Good Neighbours at last?

By Tomás McGoldrick, Ireland Correspondent 


Last week saw the first state visit by an Irish President to Britain.

For the first time since Ireland gained its independence in 1922 the relationship between the two countries is seen as strong enough for Michael D. Higgins to be able to visit his nearest neighbour in what Taoiseach Enda Kenny called ‘a golden age’ for Anglo Irish relations.

There are close cultural and family links between the two countries. Britain has been the destination of choice for most Irish emigrants down the centuries, with about eight million people claiming Irish descent in the UK as well as roughly two million Irish citizens currently living in the country. However, the legacy of 800 years of conflict, repression and rebellion has strained the relationship over the years.

President Higgins’s visit marks the next step in the improving relationship between the two states after the Queen’s visit to Ireland in 2011. It is safe to say that relations have now normalised and will soon become as uncontroversial as between any other two EU countries.

The outstanding issue of Northern Ireland is now seen by both London and Dublin as being resolved, with the signing of the Good Friday agreement in 1998 and the assembly at Stormont having managed to survive since 2007 without anyone pulling the plug.

The legacy issues of the past, from the flags to the parades, have been left up to the local parties to resolve and both governments now take a very hands off approach to the north. As long as there is an acceptable level of violence which is confined to Northern Ireland and no threat to Britain or the rest of Ireland then this approach will continue.

The prime example of the new dispensation is the fact that Martin McGuinness attended the state banquet hosted by the Queen. This has attracted as much attention as President Higgins’s visit, and it’s not hard to see why. For many Irish nationalists and republicans to don a white tie and tails and sit down for dinner with the commander-in-chief of the British army and the rest of the Establishment would have been unthinkable just a few years ago.

Sinn Féin misjudged their reaction to the Queen’s visit to Ireland in 2011. By refusing to attend any events during her visit they showed themselves to be out of step with the majority of Irish opinion. The lesson has been learnt which is why McGuinness has been allowed to attend by the Dublin-based leadership. The party’s focus is now on gaining votes in the south, and by attending the banquet Sinn Féin can portray themselves as being a reasonable, moderate party to the southern electorate. In effect they want to show that they have completed the same journey from armed struggle to constitutionalism as Fianna Fáil did in 1926. The aim is to get into government in both jurisdictions in Ireland as a further stepping stone to Irish unity.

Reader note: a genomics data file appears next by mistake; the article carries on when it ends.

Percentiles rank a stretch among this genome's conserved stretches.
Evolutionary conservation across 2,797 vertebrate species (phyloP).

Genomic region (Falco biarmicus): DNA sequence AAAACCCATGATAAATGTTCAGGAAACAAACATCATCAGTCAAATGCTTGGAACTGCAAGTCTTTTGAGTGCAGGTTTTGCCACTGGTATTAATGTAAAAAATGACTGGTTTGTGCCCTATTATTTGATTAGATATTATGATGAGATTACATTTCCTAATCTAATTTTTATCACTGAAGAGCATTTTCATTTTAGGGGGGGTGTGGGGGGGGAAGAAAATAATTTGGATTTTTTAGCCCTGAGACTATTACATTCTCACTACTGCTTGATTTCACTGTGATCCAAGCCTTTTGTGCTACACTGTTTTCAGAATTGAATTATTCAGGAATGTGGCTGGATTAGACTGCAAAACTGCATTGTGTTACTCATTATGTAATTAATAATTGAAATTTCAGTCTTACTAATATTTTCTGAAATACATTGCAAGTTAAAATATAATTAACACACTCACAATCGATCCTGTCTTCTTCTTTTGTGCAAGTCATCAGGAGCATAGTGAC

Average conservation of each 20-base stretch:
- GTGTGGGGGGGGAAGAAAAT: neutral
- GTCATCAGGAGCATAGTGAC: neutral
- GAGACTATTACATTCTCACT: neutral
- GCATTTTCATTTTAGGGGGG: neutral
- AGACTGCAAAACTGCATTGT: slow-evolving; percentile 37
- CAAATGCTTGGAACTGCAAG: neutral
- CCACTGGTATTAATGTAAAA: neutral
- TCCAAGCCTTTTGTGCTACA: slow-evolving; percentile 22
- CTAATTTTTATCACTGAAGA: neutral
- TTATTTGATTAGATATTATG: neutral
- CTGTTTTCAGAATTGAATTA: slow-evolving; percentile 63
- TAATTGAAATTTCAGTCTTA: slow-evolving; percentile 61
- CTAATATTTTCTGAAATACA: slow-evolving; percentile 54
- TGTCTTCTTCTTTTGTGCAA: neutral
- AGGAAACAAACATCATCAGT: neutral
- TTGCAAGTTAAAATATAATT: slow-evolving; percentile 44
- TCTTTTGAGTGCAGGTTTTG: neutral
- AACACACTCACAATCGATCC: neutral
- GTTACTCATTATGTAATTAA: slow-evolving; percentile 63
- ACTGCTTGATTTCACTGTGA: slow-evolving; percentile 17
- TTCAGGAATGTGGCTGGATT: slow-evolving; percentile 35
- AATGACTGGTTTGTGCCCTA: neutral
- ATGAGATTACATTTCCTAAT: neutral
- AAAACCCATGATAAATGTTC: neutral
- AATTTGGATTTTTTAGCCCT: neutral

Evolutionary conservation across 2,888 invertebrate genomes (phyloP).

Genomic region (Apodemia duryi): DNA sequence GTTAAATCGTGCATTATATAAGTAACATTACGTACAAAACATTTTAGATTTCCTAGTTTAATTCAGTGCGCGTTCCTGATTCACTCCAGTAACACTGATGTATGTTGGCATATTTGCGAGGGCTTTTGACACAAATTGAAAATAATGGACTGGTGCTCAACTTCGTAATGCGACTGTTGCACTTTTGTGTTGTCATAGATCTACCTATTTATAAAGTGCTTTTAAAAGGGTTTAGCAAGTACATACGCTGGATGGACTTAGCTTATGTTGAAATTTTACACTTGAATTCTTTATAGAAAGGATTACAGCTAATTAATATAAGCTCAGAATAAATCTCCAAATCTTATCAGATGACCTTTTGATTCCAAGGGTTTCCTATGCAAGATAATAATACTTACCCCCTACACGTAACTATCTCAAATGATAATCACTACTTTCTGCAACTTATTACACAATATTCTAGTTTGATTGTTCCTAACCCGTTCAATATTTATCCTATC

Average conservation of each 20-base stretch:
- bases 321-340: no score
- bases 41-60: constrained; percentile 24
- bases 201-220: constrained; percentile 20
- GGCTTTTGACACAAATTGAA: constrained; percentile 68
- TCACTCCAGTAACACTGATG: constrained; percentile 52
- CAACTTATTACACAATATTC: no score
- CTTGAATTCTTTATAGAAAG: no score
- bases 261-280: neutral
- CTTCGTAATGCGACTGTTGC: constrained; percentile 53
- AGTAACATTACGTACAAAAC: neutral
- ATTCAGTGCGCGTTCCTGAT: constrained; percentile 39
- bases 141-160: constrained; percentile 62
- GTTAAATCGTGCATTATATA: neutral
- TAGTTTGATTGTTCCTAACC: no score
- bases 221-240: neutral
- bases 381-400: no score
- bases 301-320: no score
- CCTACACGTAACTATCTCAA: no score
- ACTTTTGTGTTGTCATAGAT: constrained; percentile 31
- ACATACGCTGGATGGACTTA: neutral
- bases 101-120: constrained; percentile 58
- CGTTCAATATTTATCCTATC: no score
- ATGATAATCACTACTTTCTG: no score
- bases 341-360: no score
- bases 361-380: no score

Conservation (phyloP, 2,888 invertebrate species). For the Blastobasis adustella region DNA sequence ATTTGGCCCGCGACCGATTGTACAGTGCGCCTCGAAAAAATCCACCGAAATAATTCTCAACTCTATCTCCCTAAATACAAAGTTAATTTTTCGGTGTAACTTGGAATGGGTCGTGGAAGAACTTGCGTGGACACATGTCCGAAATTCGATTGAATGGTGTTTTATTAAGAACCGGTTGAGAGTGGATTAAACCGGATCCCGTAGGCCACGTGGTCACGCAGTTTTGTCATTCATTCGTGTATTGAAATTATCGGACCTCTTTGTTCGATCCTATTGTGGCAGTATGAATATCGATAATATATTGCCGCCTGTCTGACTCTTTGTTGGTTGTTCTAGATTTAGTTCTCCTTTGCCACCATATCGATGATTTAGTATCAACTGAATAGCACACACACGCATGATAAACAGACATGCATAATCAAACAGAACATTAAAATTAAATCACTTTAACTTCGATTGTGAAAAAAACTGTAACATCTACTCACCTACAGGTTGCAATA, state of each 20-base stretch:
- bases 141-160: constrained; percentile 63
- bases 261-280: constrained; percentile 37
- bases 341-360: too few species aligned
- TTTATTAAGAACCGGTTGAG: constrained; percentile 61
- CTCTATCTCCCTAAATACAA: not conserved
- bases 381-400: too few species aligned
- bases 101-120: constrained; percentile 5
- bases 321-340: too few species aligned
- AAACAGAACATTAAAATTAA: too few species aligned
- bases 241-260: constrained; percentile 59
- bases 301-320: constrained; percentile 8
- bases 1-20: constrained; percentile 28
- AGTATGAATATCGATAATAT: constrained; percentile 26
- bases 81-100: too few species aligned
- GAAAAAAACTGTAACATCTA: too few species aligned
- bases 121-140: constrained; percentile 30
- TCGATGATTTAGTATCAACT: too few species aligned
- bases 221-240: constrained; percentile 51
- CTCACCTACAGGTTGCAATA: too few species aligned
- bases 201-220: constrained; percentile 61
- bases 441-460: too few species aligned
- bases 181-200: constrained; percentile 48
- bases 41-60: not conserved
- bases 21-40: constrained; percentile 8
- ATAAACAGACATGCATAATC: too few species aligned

They feel confident enough in their position in the north to be able to do this, as the largest nationalist party there they can see that there is little real risk in making what is an historic compromise for republicans. Those republicans who are opposed to Sinn Féin pose no significant electoral threat.

The dissident republican groups still engaged in violence have already discounted McGuinness as a sell-out and a traitor, the sight of him hob-nobbing with the great and the good of the British state and toasting the Queen only confirms their opinions. They wouldn’t have to take Norman Tebbit’s advice about shooting McGuinness in the back, he has already received numerous death threats.

The state visit of President Michael D. Higgins this week does represent a sea-change in the relationship between Ireland and Britain, and those who hail it as historic are correct. This process of normalisation has only been able to happen because both governments see that their last dispute over the constitutional status of Northern Ireland is essentially being resolved.

The attendance of an ex-IRA commander like Martin McGuinness at Windsor Castle is testament to how far the north of Ireland has travelled, as President Higgins said, “the road of a lasting and creative reconciliation”. The question remains whether this reconciliation will be solely between the two communities in Northern Ireland, or between the two parts of Ireland as well.

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